From the Grand Jurors of Sussex County, Delaware
August 7th 1793
We the Grand Jury of the County of Sussex in the State of Delaware, assembled for the purpose of redressing any violations of the public peace and good order of Society, feel peculiar pleasure in the present opportunity we have of expressing our sense of your wise and patriotic exertions for the public Welfare.1 Our heartiest approbation of your prudent and timely proclamation,2 our firmest reliance on your unceasing vigilance for our peace and prosperity; and your uniform patriotism in all difficulties, prompt us to declare to you Our determination to support and assist you at all times against the machinations of the enemies of good Government We consider a continuation of peace, upon independent principles, to be a continuation of every public blessing, on the contrary an interruption of it would be fatal to our Agriculture, Commerce and Credit, and would involve in endless difficulties our now growing empire. That the same Wisdom and Public Love which has hitherto animated you in all your Actions may attend you to the latest period of your Life, and may descend to your Successors for Ages to come, is the sincerest prayer of our hearts.3
Signed by Order of the Grand Jury
Jonathan Cathel[,] Foreman4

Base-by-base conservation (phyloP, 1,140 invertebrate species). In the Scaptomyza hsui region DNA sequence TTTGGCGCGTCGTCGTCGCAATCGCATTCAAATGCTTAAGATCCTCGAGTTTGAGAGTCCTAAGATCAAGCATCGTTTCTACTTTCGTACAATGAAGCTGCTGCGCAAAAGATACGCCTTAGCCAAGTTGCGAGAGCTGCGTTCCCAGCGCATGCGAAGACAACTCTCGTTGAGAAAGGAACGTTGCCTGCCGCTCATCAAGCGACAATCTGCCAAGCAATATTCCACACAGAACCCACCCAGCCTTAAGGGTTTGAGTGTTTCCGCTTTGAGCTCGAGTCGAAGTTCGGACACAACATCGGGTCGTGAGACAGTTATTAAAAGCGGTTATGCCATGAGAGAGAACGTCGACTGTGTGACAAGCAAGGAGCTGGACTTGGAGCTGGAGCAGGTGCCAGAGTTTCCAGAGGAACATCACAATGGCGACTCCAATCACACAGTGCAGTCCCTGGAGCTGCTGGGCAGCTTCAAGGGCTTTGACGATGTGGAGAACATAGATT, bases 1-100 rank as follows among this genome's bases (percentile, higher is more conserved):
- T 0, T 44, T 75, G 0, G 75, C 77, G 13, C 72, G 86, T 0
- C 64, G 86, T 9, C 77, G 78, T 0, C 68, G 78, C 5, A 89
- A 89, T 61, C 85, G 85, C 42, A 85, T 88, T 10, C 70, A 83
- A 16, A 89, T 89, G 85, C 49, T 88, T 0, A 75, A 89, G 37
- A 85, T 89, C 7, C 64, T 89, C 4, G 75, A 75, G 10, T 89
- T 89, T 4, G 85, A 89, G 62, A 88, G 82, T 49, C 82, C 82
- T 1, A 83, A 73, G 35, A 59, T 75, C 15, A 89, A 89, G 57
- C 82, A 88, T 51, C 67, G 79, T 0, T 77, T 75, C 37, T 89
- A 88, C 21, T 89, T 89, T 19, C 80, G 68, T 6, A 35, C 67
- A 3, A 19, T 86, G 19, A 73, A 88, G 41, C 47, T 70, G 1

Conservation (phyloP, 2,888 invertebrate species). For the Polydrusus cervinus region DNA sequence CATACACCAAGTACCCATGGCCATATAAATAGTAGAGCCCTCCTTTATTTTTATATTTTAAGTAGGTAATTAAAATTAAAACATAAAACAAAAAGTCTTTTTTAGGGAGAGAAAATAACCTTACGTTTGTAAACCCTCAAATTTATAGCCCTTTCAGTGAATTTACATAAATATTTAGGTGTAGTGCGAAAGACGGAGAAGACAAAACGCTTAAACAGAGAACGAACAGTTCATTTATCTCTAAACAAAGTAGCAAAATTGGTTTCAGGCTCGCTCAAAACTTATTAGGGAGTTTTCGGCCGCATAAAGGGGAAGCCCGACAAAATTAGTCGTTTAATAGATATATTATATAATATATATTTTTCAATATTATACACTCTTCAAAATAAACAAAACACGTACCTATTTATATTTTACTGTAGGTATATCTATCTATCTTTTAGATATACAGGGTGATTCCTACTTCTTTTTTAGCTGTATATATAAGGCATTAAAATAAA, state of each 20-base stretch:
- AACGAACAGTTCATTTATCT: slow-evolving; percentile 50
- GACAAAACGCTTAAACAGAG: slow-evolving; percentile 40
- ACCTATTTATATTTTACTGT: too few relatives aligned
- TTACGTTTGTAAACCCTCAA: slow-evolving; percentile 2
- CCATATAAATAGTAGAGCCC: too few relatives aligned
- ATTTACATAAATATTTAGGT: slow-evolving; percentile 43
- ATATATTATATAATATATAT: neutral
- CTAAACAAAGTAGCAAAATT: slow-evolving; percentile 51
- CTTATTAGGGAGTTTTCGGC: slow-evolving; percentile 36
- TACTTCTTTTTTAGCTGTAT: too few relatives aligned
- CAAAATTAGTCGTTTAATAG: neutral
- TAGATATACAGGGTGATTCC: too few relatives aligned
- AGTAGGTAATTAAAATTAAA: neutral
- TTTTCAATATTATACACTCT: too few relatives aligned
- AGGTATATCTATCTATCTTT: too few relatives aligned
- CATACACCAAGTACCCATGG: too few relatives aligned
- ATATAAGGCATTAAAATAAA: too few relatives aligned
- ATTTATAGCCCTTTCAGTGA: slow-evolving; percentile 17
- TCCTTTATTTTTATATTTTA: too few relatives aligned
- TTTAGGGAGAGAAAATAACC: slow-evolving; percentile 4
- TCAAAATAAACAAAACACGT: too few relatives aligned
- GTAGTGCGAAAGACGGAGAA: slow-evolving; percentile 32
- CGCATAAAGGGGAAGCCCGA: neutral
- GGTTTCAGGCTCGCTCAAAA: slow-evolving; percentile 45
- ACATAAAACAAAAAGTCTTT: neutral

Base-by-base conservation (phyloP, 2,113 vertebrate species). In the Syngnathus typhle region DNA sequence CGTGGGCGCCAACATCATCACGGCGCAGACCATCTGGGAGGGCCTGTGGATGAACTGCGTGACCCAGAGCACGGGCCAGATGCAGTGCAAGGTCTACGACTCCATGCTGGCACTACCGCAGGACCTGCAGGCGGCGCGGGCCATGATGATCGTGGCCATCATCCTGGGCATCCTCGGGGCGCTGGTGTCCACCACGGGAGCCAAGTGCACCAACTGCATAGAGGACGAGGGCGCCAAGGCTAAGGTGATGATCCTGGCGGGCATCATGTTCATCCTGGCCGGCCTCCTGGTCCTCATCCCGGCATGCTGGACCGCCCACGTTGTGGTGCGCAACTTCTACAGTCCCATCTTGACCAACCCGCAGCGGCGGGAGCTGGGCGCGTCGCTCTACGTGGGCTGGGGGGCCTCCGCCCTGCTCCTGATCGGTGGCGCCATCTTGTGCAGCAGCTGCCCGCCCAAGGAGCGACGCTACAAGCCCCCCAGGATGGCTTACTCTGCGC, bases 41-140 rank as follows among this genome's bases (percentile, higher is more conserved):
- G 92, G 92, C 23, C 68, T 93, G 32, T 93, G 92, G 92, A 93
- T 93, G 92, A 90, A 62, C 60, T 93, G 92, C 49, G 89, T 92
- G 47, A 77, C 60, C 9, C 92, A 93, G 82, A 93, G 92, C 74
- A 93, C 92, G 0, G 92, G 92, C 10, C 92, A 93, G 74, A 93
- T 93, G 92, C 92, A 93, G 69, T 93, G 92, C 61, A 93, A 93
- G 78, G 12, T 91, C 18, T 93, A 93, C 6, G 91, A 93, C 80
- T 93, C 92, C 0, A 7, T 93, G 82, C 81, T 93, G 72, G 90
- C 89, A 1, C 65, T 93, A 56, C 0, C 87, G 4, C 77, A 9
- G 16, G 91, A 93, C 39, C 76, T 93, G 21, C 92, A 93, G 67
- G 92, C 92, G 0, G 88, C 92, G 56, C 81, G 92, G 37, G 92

DS, DLC:GW; LB, DLC:GW.
1. Gov. Joshua Clayton enclosed this address in a cover letter to GW of 23 Aug. 1793. Clayton wrote from the “State of Delaware” that “I do myself the Honor to enclose to your Excellency the Address of the Grand Jurors of the County of Sussex in this State and have the pleasure to inform that Similar Addresses may [be] expected from all the other Counties in Short time; as I believe all ranks of people among us, highly approve your Excellency’s wise and prudent Conduct in declaring the Neutrality of these United States by your Proclamation” (DLC:GW). For the addresses from the two other Delaware counties, see Citizens of Kent County to GW, 14 Aug., and Citizens of New Castle County to GW, 17 Aug. 1793.
3. GW’s reply to this address was the letter he wrote at Philadelphia to Clayton on 4 Sept. 1793: “Considering, as I do, a state of peace as the greatest blessing which can attend any Country, I feel peculiar pleasure in receiving from you, the assurance of the constant and steady support of the late Grand Jury of Sussex County, to preserve to our Country a happiness so truly desirable.
“Influenced by this consideration, I was led to declare these States neutral with regard to the powers now at war, & I am happy in finding the measure so generally approved by my Fellow Citizens, whose welfare it shall be my constant study to promote, & whose confidence I shall always endeavour to merit.
“For the favorable sentiments they have expressed towards me, my warmest thanks are offered, & my best wishes reciprocated” (LB, DLC:GW).
4. The federal census for Delaware in 1800 shows a John Cathel living in Cedar Neck Hundred, Sussex County.